The Note


Her hands tremble as she smooths out the crumpled piece of lined yellow paper. She can barely make out the smeared blue ink. The words come out in broken whispers, “I can’t go on. My lips no longer form the battle cry I’ve summoned in years past. This world keeps shrinking and my disquiet holds me hostage. I’m a prisoner of war, but the war is mine alone. It’s a crusade I’m too weary to fight. I have no recourse other than to peel off my armor and lay it to rest.”

Tears flow, searing her skin as they travel her cheeks to the bronzed crevice of her full breasts. Their newfound purpose amazes her each night they wake her moments before her daughter’s cries. It’s her most treasured time, those hours when darkness blankets her soul as she swaddles her baby. Time stills, bestowing the gift of precious undisturbed minutes she knows won’t last.

You’ll never know dear, how much I love you
Please don’t take my sunshine away

The lyrics always take her back to the hospital room where it first became her soundtrack. His baritone voice wafted through the sterile halls, a woman’s laughter in perfect harmony with his. An expecting mother, a doting husband, a supportive family, the ethereal feeling of welcoming a newborn.

She brought them to life between her own contractions, named them after characters in her favorite book. Martin was stocky, with the beginnings of a five o’clock shadow and a slow smile when he looked at her. His wife had long auburn curls which her slender fingers absent-mindedly twirled. Her green eyes lit up when she heard the familiar lyrics even before he pushed open the hospital door and made his booming entrance.

“The way this baby is kicking, I fear he’ll take after you. How will I keep up?”

“Come now, Sarah. You’ll never have to go it alone. We’re in this together. Unless, there’s a dirty diaper to change. Then, we’ll flip a coin!”

“How about we flip a coin to decide how long my big, loud, Irish family stays under the pretense of helping us with the baby?”

“This little one is going to be showered with so much love they’ll  never know a lonely day. Quit worrying and give me a hug before the contractions kick in and you want to kick me in the nuts.”

You’ll never know dear, how much I love you
Please don’t take my sunshine away

She felt childish when she sang the simple lyrics, trying to soothe her own baby. She sang it softly as she studied her tiny, red, scrunched up face. As her daughter’s cries got louder so did her singing. It was those nights she conjured up the image of Martin and Sarah and their big, beautiful family. No one had warned her that motherhood came with immense responsibility and with that pressure came crippling self-doubt. Having a baby might be foreign to her, but self-doubt had been her constant companion.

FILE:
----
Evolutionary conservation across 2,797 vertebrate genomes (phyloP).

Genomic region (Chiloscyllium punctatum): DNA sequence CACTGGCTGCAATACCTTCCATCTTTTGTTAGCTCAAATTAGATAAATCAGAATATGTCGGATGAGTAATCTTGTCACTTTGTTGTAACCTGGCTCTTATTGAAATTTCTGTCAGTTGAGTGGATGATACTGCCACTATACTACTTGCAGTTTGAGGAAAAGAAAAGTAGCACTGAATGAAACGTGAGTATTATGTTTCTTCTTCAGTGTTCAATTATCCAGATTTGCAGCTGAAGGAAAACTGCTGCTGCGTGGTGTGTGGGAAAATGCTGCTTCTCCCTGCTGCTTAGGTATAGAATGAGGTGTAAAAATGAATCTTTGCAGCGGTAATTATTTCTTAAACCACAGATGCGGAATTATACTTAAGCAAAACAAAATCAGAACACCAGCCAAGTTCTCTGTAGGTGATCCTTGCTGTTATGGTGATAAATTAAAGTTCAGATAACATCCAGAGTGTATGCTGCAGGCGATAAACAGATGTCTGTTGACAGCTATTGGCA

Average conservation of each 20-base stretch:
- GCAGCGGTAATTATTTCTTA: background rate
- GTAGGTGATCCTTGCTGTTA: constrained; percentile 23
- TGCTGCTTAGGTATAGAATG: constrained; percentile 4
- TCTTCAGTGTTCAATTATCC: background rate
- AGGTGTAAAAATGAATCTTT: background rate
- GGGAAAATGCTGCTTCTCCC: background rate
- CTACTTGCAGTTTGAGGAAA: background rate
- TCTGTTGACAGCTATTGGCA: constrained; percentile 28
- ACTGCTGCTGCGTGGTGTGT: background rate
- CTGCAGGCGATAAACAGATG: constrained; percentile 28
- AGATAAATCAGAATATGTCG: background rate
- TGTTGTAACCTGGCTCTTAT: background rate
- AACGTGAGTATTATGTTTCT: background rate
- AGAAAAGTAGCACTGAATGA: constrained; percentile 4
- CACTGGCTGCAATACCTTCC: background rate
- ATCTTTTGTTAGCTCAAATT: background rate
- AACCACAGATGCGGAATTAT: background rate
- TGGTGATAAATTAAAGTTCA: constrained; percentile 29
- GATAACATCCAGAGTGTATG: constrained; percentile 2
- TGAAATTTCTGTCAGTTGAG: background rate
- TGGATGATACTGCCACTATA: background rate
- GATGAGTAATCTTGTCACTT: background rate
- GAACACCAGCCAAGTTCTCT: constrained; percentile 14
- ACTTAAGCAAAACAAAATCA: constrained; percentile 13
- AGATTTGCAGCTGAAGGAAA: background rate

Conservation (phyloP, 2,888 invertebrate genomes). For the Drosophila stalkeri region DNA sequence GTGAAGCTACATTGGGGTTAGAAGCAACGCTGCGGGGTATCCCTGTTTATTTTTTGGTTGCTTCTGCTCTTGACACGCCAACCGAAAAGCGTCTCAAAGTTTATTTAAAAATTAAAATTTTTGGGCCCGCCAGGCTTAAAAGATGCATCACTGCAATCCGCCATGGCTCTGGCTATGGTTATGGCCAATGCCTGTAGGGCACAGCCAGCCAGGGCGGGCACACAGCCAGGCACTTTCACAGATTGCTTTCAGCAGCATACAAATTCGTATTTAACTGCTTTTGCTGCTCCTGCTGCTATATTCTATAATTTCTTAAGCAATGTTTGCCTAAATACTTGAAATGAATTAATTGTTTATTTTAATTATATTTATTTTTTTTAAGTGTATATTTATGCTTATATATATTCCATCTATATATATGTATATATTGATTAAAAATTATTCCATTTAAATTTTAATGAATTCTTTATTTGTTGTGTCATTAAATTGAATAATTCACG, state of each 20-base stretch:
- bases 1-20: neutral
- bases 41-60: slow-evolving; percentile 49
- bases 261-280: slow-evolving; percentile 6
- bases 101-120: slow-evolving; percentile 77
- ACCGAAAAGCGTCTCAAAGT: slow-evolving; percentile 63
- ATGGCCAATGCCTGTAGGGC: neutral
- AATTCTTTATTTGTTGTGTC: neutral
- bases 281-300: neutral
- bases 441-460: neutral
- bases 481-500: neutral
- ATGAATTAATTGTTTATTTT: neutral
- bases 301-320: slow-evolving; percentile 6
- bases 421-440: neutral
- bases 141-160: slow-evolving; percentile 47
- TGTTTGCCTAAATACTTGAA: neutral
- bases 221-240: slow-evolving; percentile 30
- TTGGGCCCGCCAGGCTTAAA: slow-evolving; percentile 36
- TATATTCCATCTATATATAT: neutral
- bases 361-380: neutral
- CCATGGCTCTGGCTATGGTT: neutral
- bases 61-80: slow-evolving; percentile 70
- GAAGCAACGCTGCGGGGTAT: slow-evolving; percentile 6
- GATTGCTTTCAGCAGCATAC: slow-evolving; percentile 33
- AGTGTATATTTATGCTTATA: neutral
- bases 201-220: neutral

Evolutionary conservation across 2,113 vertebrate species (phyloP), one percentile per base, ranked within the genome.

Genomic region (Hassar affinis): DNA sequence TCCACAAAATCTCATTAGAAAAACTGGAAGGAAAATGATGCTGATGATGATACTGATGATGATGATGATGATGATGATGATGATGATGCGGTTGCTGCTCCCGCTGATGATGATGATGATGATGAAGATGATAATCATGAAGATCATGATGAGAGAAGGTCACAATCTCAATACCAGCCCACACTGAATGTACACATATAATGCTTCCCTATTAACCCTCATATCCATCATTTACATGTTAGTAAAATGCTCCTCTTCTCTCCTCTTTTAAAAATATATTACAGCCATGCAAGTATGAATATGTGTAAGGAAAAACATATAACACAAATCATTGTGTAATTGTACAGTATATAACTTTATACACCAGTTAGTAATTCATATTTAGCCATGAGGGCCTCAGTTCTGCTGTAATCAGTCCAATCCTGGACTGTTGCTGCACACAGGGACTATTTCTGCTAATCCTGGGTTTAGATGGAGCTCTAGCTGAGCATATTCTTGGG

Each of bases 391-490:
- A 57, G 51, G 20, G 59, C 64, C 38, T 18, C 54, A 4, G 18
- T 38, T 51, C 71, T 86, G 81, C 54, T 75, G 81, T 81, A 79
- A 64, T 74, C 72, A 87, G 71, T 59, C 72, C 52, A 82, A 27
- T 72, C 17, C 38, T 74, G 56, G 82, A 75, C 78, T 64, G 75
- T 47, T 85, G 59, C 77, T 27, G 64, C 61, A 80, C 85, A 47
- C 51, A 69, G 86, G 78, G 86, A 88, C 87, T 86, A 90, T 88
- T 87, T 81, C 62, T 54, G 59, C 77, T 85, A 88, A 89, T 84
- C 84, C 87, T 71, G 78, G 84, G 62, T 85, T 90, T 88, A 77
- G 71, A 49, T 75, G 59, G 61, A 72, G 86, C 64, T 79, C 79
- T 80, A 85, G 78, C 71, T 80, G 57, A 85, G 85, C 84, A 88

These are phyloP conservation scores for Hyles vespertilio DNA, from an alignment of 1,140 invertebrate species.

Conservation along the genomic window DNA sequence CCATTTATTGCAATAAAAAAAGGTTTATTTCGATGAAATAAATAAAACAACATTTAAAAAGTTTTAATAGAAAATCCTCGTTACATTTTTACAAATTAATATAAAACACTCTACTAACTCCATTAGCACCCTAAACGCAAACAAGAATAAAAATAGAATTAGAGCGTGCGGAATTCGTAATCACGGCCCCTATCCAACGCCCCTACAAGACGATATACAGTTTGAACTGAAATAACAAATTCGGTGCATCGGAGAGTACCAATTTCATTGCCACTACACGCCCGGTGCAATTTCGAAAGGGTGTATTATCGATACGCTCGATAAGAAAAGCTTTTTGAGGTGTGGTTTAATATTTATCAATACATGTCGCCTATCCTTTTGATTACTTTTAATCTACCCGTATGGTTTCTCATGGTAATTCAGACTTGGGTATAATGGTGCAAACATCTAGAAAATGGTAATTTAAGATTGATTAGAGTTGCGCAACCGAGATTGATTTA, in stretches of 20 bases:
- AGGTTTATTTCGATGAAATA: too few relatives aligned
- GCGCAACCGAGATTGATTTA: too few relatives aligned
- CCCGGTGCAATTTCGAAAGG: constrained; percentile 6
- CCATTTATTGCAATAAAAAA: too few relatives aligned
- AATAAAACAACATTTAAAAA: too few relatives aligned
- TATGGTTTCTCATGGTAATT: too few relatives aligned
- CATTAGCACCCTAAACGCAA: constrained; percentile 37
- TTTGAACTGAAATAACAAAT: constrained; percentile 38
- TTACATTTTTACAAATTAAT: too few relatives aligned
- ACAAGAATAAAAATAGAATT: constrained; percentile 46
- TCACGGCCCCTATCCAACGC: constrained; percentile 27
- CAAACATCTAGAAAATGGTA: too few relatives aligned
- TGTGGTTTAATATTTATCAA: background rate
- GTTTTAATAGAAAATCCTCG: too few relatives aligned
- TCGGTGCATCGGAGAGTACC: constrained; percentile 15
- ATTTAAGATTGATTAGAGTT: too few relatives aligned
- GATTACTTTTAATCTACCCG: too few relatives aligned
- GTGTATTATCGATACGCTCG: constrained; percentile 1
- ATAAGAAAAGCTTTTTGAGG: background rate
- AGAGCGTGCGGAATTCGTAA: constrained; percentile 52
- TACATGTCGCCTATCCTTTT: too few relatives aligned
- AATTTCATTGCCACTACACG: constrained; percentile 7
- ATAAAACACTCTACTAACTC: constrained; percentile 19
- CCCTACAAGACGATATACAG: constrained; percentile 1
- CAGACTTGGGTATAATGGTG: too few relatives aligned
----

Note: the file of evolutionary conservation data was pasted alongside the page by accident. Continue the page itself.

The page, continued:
Sleepless nights of diaper changes and feedings left her exhausted but the nights when she couldn’t pacify her child rattled her. She wanted to scream in unison. She longed for the supportive family her sweet Irish couple had been blessed with, wondering what it must be like. What was it like to have someone reassure you this too shall pass when your nerves feel raw as you lay down your wailing baby and leave the house so you don’t hear her screams? What was it like to never experience a lonely day?

You’ll never know dear, how much I love you
Please don’t take my sunshine away

She stares at the note, trying to make sense of it. “Not all of us can be heroes brave enough to forge ahead, treading lightly to avoid the mine infested war zone. I must surrender. I wave my white flag and pray you can forgive me. You deserve better sweet girl.”

Sirens approaching. The baby is crying. She must go to her but the way the “y” loops…it is unmistakably her handwriting. A silent cry, this one her own.

You’ll never know dear, how much I love you
Please don’t take my sunshine away

The note slips from her hands like a leaf making its descent on a crisp fall day. It glides then hovers before landing on a crimson puddle, instantly absorbing the blood that has pooled only hours ago.

Please don’t take my sunshine away.

12 thoughts on “The Note

    1. I’m glad you picked up on that. I initially had a bit more of the lyrics, but when I edited the piece I cut those out. It’s such a recognizable song I hoped the reader would “get it” with just the two lines.

  1. I feared that ending halfway through. You really did well painting a picture of her idea of happiness and the longing that came with it. I think the length really suits the piece too. Any longer may have been a bit too much. ☺

  2. No! I was right there with you the whole time, but I really wanted a happy ending to this.

    How brave of you to write about a subject so common, but also so commonly swept under the rug.

    In my mind, I’ve decided she makes it 😉

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